Medicating Autism: A Research Paper

Here is a paper that I wrote for my research paper in my community psychology class relating to autism.  It is on medications and autism.  There are probably grammatical errors or parts that don’t quite make sense, but I just wanted to publish it after I wrote it (I’ll probably update it with a revised version, but read it if you would like).



In 1995, two governmental groups (the National Institute of Mental Health and the U.S. Food and Drug Administration) cosponsored a conference that brought researchers, patient advocates, and mental health professionals together.  After the conference, a request was sent out to ask for more research studies on the psychotropic drugs that were being prescribed to children with autism between the ages of zero and seventeen.

Prior to this, doctors were prescribing drugs that had been tested and determined effective for adults to children with autism.  However, nothing was known of the effects these had on children.  This request is now known as the Research Units on Pediatric Psychopharmacology, or RUPPs (“Risperidone is effective for one of three core symptoms of autism”).

In the years that followed, many studies were done testing out new drugs and old to determine their effect on children with autism.  The immediate research question that comes up from this research question is “How many children with autism are prescribed medication to treat their autistic symptoms?”

Prevalence of Medication in Children with Autism

In 2014, Jane Schubart, Fabian Camacho, and Douglas Leslie studied this exact question.  They gained access to “Medicaid Analytic eXtract (MAX) data from 41 states for 2000-2003…[which] provide person-level data and include information on Medicaid eligibility, service utilization, and payments” (p. 632).  The data set they studied was nearly 3 million children and adolescents.  They broke psychotropic drugs into six categories: antidepressants, neuroleptics, anxiolytics, mood stabilizers, sedative/hypnotics, and stimulants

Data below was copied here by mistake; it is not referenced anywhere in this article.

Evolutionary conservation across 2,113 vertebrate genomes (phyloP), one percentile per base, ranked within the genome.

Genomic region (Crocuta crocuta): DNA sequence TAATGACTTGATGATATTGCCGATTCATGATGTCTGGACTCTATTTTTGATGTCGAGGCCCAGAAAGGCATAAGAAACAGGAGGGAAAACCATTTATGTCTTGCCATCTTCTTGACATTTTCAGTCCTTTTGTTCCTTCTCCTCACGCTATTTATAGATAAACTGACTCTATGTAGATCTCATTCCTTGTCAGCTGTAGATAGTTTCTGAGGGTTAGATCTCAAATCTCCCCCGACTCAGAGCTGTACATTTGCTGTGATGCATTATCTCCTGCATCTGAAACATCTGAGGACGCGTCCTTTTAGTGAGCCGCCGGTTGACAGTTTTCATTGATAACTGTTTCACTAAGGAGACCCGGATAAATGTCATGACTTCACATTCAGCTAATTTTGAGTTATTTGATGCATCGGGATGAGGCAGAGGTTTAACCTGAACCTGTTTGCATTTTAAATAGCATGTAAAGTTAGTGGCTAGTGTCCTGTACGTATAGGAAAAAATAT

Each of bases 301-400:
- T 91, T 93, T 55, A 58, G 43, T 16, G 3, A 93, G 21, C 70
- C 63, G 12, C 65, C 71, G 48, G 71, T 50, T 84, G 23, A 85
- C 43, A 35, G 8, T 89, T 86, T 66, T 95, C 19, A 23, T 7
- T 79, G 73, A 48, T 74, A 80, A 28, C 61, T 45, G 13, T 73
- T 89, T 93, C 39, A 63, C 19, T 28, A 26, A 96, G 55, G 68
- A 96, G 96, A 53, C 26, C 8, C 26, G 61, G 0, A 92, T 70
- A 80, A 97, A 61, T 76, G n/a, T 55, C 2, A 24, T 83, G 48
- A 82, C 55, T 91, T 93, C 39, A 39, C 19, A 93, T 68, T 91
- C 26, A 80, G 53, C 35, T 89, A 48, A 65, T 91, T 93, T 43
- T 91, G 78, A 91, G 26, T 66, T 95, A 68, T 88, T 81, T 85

The ASD population they looked at was “13,390 in 2000…15,805 in 2001; 16,818 in 2002; and 19,243 in 2003” (p. 632).  For the comparison group, they looked at non-ASD population they looked at was individuals who were diagnosed with certain types of mental health disorders.  They do not give the number they looked at for the comparison group.

They found that about 65% of children with ASD receive psychotropic medication with antipsychotics being the most common (39%).  30% of these children were prescribed psychotropic medications in more than one class.  The control group had a smaller percentage (54.3%-57%) of patients receiving psychotropic medication.  An average of 36.9% of children with ASD were on psychotropic drugs compared to 13.7% in the control group.

Some interesting aspects that were found were children who were classified as “poverty or foster care had more treatment days. By ethnicity/race, White children had more treatment days than African American or Latino children” (p. 635).  They discuss one thing that could be further researched:

Although little is known about  the  long-term  safety  and  efficacy  of  psychotropic medication use and polypharmacy in children and adolescents, long-term use of these medications may have clinical benefits that outweigh the risk of side effects (e.g. stimulants  in  children  with  ASDs  who  have  attention  deficit hyperactivity  disorder  (ADHD)  symptoms).  Further research is needed to evaluate these trade-offs. (p. 636)

One limitation that they brought up were the data set that they used was “designed for billing purposes and do not contain detailed clinical information such as measures of symptoms or severity and other variables that might be related to medication use, and may not be generalizable to non-Medicaid populations” (p. 636).

If 65% of children with autism are receiving psychotropic medications, what studies have been done to determine the efficacy of these medications in children with autism?

Antipsychotics: Risperidone